Hideaki Ogawa: Sure. Every day begins with a Future Innovators Breakfast at which eight innovators from two groups, one from each discipline, will present their ideas and projects in short five-minute pitches. The other participants will then respond to them, giving feedback and critical assessment, each from the point of view of his/her own discipline. This will be followed by an open discussion that the audience can also participate in. The breakfasts take place at the so-called C-Plaza, which will be the social hub of the festival.
After breakfast the innovators meet at their workspace, which will be classrooms of the “Akademischen Gymnasium Linz”. This will be their home base for these four days. This is the place where they can prepare the presentations of their projects and engage in reciprocal exchange. This is also where festivalgoers can visit them. There’ll also be the opportunity to arrange meetings on demand with special festival guests who are potential clients and partners of, or investors in, the future innovators.
Each afternoon, we’ll hold a tea party in the same format as the breakfast meeting. The setting is a rooftop lounge that will be another one of the Festival’s principle venues. These are the sessions at which the groups present and discuss their outcomes—each day, a different group.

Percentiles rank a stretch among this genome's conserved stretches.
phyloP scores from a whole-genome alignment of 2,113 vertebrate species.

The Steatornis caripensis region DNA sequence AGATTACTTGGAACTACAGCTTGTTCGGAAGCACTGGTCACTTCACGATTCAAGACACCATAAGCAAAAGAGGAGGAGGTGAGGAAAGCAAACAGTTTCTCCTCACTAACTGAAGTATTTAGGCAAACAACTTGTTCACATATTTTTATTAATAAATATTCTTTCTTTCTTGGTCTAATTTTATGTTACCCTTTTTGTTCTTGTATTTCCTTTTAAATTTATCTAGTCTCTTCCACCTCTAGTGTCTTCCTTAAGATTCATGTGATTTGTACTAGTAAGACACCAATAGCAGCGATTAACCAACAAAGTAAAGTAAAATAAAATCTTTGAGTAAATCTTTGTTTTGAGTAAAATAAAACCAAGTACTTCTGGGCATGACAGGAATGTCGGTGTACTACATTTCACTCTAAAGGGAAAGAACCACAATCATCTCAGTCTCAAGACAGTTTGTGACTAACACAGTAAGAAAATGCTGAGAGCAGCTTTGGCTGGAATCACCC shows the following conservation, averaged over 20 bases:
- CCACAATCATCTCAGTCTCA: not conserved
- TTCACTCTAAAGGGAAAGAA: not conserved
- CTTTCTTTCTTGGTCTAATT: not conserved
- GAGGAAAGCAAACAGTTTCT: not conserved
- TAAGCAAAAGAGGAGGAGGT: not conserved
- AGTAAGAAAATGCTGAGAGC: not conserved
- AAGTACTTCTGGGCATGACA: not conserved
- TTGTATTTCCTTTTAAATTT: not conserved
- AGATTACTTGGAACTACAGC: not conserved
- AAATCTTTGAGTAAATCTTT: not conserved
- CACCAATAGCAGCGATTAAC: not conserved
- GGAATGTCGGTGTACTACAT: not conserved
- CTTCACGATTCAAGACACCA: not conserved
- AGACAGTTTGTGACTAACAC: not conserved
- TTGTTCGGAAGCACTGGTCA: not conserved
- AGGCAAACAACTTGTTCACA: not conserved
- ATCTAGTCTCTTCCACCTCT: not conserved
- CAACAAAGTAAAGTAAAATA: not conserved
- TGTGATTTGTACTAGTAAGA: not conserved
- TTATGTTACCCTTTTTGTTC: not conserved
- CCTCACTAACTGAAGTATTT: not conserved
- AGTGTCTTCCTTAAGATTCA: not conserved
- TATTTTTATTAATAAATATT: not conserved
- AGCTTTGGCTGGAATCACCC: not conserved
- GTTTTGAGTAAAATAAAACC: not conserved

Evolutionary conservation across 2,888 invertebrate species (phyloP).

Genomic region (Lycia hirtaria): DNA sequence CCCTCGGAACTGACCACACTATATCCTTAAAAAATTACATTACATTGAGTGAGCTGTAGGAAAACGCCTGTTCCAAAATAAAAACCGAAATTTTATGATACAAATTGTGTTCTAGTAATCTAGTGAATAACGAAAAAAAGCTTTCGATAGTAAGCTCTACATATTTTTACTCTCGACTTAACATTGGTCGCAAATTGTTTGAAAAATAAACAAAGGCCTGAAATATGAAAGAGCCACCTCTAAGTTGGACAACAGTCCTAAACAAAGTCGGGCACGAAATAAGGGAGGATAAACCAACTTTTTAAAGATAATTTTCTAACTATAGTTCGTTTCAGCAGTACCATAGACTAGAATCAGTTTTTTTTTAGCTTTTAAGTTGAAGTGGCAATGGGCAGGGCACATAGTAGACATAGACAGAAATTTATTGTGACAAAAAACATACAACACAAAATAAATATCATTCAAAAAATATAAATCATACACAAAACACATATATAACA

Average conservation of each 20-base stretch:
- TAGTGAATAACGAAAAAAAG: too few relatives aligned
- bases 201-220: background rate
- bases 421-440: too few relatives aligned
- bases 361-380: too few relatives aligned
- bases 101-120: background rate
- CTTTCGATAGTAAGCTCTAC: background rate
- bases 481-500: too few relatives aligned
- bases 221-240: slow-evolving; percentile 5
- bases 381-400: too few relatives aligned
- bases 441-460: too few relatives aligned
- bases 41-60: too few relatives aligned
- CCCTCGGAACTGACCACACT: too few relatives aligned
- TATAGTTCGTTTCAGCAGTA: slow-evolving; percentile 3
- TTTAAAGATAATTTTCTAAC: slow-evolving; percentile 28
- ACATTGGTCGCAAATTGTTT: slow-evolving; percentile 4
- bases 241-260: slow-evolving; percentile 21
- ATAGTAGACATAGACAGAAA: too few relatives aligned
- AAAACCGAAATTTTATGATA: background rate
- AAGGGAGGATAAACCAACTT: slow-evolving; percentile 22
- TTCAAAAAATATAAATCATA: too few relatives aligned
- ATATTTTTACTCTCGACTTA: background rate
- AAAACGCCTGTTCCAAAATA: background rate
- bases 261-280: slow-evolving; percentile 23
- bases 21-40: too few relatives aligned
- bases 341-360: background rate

In addition there’ll be workshops and symposia. There’ll be two types of workshops and symposia: those given by the Future Innovators themselves in which they share their expertise and know-how, and those held for the young innovators at which they can benefit from the experience and knowledge of the mentors/facilitators.
Hideaki Ogawa (JP/AT) is an artist, curator and researcher in the field of art, technology and society. He is a member at the Ars Electronica Futurelab and has realized many artistic projects for research, festivals and exhibitions in the Ars Electronica. He is also a representative and artistic director of media artist group “h.o“.
Sound interesting? Would you like to be one of the 24 participants in the Future Innovators Summit? You can apply online at https://ars.electronica.art/c/future-innovators-summit/ till July 31 —just upload a brief CV and a five-minute video in which you present your idea on what it takes to change, and discuss your motivation for wanting to take part in the Future Innovators Summit.